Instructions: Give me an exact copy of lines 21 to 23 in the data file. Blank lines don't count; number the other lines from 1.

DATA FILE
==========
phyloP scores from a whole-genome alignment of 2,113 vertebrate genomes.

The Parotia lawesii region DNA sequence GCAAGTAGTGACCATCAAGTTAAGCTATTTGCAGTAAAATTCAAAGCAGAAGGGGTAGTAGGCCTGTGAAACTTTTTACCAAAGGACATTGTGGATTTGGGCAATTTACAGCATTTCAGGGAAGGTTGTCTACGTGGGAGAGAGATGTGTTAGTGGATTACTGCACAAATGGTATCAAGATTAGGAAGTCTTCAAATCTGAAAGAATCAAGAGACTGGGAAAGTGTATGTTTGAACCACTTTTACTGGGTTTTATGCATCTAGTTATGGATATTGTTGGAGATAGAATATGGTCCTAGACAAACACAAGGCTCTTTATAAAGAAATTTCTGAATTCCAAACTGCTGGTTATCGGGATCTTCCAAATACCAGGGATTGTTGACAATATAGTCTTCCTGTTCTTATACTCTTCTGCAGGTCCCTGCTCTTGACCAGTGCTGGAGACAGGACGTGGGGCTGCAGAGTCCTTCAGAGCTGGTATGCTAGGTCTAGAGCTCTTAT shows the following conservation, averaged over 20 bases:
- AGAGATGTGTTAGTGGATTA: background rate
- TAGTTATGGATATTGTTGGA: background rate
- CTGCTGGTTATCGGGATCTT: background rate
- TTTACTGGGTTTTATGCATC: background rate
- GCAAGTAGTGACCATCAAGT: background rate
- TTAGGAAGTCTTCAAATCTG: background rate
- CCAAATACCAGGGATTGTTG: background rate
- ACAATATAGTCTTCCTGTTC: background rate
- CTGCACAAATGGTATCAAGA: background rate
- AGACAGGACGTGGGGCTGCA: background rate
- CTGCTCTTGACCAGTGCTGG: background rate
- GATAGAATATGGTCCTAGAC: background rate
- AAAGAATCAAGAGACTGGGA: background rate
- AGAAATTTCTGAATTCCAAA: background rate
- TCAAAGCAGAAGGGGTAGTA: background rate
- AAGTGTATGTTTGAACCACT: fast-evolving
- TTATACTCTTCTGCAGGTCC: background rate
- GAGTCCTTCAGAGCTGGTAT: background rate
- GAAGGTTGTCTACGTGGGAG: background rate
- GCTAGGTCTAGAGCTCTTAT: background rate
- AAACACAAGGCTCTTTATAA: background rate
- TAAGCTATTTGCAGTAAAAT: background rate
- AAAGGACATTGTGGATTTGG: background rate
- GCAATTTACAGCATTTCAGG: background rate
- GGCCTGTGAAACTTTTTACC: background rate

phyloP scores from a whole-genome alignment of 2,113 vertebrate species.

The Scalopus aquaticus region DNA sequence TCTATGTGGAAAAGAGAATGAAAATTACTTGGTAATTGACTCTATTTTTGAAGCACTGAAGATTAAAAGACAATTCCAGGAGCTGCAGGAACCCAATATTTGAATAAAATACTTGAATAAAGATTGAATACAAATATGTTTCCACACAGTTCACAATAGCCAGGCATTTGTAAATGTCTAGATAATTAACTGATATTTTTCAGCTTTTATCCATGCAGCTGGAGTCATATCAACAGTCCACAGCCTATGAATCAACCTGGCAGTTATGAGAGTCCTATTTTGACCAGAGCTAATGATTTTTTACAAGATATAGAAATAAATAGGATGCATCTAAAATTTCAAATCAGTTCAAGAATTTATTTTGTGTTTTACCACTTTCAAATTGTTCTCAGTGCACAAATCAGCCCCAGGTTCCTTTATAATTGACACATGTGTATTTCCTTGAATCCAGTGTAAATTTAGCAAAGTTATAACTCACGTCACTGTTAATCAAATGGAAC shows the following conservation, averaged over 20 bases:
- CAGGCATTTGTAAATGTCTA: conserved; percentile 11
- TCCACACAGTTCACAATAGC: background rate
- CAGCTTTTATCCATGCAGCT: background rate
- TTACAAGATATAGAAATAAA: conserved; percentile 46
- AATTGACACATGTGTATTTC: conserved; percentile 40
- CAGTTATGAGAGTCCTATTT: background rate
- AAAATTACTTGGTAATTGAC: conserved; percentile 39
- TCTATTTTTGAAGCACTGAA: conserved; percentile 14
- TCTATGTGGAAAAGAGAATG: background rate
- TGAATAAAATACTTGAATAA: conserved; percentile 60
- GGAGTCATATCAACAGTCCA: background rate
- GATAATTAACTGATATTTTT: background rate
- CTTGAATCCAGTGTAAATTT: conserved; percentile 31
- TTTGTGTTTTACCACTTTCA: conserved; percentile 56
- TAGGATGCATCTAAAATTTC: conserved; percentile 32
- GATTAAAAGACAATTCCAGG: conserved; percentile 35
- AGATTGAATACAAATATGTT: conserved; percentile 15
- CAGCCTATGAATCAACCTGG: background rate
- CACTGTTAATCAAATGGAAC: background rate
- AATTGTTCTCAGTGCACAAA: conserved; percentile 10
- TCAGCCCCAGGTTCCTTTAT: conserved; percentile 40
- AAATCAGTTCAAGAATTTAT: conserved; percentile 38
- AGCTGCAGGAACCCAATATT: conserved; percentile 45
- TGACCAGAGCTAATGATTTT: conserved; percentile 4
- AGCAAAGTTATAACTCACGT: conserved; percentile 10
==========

- GAAGGTTGTCTACGTGGGAG: background rate
- GCTAGGTCTAGAGCTCTTAT: background rate
- AAACACAAGGCTCTTTATAA: background rate